Springfield, Greene Co. leaders answer questions on 'stay-at-home' order set to begin Thursday
During a live streamed news conference Wednesday afternoon, city and county leaders in Springfield clarified the "stay-at-home" order that goes into effect at 12:01 a.m. Thursday.
Springfield-Greene County Health Department Assistant Director Jon Mooney guided the 45-minute session, which started with a statistical update (23 confirmed COVID-19 cases in Greene County, no new deaths, and five people who have recovered.)
Greene County Commissioner Bob Dixon, Springfield Police Chief Paul Williams, and a city representative joined the panel.
Mooney admitted some of the restrictions are difficult, but added, "if we do this right, right now, it will help flatten the curve," during the COVID-19 pandemic.
Mooney stressed the best thing most people can do is simply stay at home. The city and county want people only going out for "essential" services, such as grocery shopping, medical appointments, and employment at essential businesses.
Picking up carry-out orders and restaurant delivery drivers will also still be allowed.
"We would not be doing this if we were not one-hundred percent convinced that we are doing everything we can to protect life on a mass scale," Dixon said.
Mayor Ken McClure and the Springfield-Greene County Health Department issued the stay-at-home order Tuesday afternoon and released information on the city's website to explain which businesses are deemed "essential" versus "non-essential."
Dixon said the measures were crafted based on guidance from the federal Department of Homeland Security and comparisons with orders already in place in Kansas City and St. Louis.
"We really needed to get people's attention," Dixon said. "There were essentially two groups of people in the community. Those who were following the guidance... and then, to be a little bit crass and, quite frankly descriptive, the other group was partying it up and pretty near licking door knobs."
Dixon likened the COVID-19 pandemic to the Sept. 11 terror attacks and called on everyone to step up and do their part.
"We are within our bounds," Dixon said of the county's ability to enforce such a measure. "How much [liberty] do you have if you no longer have life?"
Of note, the panel covered several key elements on Thursday including enforcement, funerals, weddings, gun stores, and evictions.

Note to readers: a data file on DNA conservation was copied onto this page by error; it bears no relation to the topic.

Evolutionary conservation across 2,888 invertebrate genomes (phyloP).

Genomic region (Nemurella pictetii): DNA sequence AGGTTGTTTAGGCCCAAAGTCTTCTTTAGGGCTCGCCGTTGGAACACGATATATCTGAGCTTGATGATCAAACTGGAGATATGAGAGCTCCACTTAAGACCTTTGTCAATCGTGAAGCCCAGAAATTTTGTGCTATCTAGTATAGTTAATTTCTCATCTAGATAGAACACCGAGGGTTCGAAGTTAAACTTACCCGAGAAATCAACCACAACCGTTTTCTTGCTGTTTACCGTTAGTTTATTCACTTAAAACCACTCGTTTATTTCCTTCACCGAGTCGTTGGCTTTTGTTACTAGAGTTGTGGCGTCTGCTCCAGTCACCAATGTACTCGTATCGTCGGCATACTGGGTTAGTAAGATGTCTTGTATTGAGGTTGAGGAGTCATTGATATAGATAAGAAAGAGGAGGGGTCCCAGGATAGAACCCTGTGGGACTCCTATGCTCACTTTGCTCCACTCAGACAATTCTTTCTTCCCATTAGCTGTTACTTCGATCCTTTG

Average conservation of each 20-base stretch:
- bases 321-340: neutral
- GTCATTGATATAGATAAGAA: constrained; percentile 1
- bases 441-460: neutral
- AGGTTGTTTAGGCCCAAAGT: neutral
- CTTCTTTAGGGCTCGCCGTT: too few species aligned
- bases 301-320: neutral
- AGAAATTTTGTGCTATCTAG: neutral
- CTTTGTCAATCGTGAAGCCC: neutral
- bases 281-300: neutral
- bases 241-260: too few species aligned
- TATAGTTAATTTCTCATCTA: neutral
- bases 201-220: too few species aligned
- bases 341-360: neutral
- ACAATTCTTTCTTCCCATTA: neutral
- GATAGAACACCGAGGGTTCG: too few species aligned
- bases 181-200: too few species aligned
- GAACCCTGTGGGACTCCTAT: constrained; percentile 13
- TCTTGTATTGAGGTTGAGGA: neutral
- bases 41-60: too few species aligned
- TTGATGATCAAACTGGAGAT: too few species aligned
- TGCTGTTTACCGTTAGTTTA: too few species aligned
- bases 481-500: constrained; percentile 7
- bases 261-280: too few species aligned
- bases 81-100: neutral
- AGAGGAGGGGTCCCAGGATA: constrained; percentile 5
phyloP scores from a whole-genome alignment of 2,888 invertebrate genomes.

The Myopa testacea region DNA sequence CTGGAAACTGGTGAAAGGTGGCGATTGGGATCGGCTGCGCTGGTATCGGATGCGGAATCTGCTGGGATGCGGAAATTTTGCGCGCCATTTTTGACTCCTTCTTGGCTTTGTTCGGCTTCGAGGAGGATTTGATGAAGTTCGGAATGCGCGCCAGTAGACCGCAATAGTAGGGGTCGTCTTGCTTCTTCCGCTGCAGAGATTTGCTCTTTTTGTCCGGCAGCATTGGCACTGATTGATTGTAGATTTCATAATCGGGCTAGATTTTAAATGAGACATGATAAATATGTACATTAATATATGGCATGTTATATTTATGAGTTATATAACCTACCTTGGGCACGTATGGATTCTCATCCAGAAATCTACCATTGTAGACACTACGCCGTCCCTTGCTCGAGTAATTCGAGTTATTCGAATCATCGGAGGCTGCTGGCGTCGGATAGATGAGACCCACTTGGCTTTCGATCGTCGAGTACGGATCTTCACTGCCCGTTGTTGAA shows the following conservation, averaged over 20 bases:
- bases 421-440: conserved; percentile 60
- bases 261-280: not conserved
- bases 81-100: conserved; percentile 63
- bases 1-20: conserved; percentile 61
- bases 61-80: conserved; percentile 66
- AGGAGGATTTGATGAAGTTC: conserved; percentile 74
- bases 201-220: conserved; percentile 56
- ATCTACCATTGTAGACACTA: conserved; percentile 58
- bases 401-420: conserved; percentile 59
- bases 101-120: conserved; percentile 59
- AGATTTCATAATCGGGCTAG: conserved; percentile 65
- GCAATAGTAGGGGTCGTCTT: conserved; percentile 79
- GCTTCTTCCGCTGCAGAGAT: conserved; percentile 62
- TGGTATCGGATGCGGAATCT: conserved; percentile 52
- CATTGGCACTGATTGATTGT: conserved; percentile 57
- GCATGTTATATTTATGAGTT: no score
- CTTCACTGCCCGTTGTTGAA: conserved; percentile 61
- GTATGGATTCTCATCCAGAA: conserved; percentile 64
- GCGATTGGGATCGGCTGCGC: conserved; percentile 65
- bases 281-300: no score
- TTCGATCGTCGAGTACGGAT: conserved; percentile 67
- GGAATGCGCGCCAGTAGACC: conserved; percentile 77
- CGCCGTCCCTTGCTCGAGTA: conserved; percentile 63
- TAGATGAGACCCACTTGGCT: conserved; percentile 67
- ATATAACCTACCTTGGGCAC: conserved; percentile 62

to read the full stipulations.
Chief Williams noted his officers are not going to go out of their way to enforce the rules, instead planning to respond to complaints as needed. Williams says SPD would investigate and try to "mitigate" the situation without resulting in arrests or citations.
The chief also noted people would not be required to carry papers or documentation proving their "essential" status, nor would police or Greene County Sheriff's deputies set up checkpoints or random stops on the roads. Still, Williams asked people to comply with the order.
"Why would anyone want to put anyone at risk and be out in a manner where there are not sure if they should be out or not?" Williams said.
"When in doubt, stay home. It's pretty simple."
The panel fielded several questions pertaining to funerals and weddings. The order makes a distinction between the two, ruling funerals as "essential," but weddings are not. Mooney said, while disruptive, weddings can be rescheduled. He asked anyone planning a wedding before April 25 to reschedule them.
Funerals will be allowed, but social distancing -- maintaining six feet between other people -- is encouraged at those gatherings.
The local order did not include guidance on if gun stores could remain open. That was by design. Dixon explained Missouri state law already states no order of government can restrict a lawful purchase or sale of a firearm. In essence, gun stores will be allowed to remain open.
Springfield-Greene County's order also does not direct landlords on if they should suspend evictions during the 30-day period. However, Dixon asked people to "have mercy" on people going through financial distress.
CHALLENGING BUSINESS CLASSIFICATION
The city is allowing businesses to request a change in their classification status. Owners can do so by visiting springfieldmo.gov/essentialbusiness, calling 417-799-1570, or emailing firstname.lastname@example.org.
The city says it is working with local organizations to develop a plan for the homeless. The panel pointed to a $1 million grant pledge from the Community Foundation of the Ozarks as a big boost for non-profits, including many that assist, feed, and shelter the homeless.
Many outdoor activities will be allowed during the order. This includes golf courses, hunting, and fishing. The city asks golf courses to shut down pro shops, but will allow traditional play as long as golfers maintain social distance.
Businesses that support "essential" ones will also be considered "essential." For example, small engine repair shops will be allowed to stay open, as they assist lawn mowing companies (which have been deemed "essential.")
ON GOV. PARSON
Addressing a question regarding Gov. Mike Parson's decision to allow local municipalities to order and enforce stay-at-home stipulations instead of issuing a statewide directive, Dixon offered a short and pointed answer.
"I think the time that we're going through right now is no time for any divisiveness. I think it's time for us to work together and put all politics aside," Dixon said.
Personal and pet grooming has been deemed "non essential," which means salons are not allowed to operate during this time. Answers to questions on the topic led to a moment of levity from the panel.
"I was supposed to get my haircut last week, so by the time this is over, who knows what I'll look like," Dixon quipped.
"I'm prepared to relax grooming standards in the police department," Williams added.